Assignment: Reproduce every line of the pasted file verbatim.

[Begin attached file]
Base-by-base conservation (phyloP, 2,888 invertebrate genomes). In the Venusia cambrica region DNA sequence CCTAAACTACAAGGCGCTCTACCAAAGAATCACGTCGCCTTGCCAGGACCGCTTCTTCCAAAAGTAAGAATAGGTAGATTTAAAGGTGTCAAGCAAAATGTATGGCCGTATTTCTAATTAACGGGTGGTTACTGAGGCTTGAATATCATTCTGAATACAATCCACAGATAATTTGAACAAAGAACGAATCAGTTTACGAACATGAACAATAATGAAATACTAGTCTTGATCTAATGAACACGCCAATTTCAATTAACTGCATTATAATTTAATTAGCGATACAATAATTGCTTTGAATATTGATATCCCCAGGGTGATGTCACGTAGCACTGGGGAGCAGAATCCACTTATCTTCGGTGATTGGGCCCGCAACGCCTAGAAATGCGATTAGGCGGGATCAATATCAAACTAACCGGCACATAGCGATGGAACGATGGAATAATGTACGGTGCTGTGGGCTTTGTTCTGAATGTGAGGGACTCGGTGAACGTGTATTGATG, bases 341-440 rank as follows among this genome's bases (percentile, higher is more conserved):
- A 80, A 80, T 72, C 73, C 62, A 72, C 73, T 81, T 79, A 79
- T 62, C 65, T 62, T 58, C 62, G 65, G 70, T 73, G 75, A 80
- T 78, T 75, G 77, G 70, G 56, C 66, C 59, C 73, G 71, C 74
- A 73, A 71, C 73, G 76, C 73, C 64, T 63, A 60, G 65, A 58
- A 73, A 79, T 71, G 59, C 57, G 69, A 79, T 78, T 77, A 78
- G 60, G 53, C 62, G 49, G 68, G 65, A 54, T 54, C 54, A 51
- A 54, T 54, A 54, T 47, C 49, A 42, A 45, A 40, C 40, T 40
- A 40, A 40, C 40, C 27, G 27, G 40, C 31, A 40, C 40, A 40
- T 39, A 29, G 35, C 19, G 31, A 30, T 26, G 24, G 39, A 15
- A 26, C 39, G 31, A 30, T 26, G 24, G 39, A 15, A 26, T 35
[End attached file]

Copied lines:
Base-by-base conservation (phyloP, 2,888 invertebrate genomes). In the Venusia cambrica region DNA sequence CCTAAACTACAAGGCGCTCTACCAAAGAATCACGTCGCCTTGCCAGGACCGCTTCTTCCAAAAGTAAGAATAGGTAGATTTAAAGGTGTCAAGCAAAATGTATGGCCGTATTTCTAATTAACGGGTGGTTACTGAGGCTTGAATATCATTCTGAATACAATCCACAGATAATTTGAACAAAGAACGAATCAGTTTACGAACATGAACAATAATGAAATACTAGTCTTGATCTAATGAACACGCCAATTTCAATTAACTGCATTATAATTTAATTAGCGATACAATAATTGCTTTGAATATTGATATCCCCAGGGTGATGTCACGTAGCACTGGGGAGCAGAATCCACTTATCTTCGGTGATTGGGCCCGCAACGCCTAGAAATGCGATTAGGCGGGATCAATATCAAACTAACCGGCACATAGCGATGGAACGATGGAATAATGTACGGTGCTGTGGGCTTTGTTCTGAATGTGAGGGACTCGGTGAACGTGTATTGATG, bases 341-440 rank as follows among this genome's bases (percentile, higher is more conserved):
- A 80, A 80, T 72, C 73, C 62, A 72, C 73, T 81, T 79, A 79
- T 62, C 65, T 62, T 58, C 62, G 65, G 70, T 73, G 75, A 80
- T 78, T 75, G 77, G 70, G 56, C 66, C 59, C 73, G 71, C 74
- A 73, A 71, C 73, G 76, C 73, C 64, T 63, A 60, G 65, A 58
- A 73, A 79, T 71, G 59, C 57, G 69, A 79, T 78, T 77, A 78
- G 60, G 53, C 62, G 49, G 68, G 65, A 54, T 54, C 54, A 51
- A 54, T 54, A 54, T 47, C 49, A 42, A 45, A 40, C 40, T 40
- A 40, A 40, C 40, C 27, G 27, G 40, C 31, A 40, C 40, A 40
- T 39, A 29, G 35, C 19, G 31, A 30, T 26, G 24, G 39, A 15
- A 26, C 39, G 31, A 30, T 26, G 24, G 39, A 15, A 26, T 35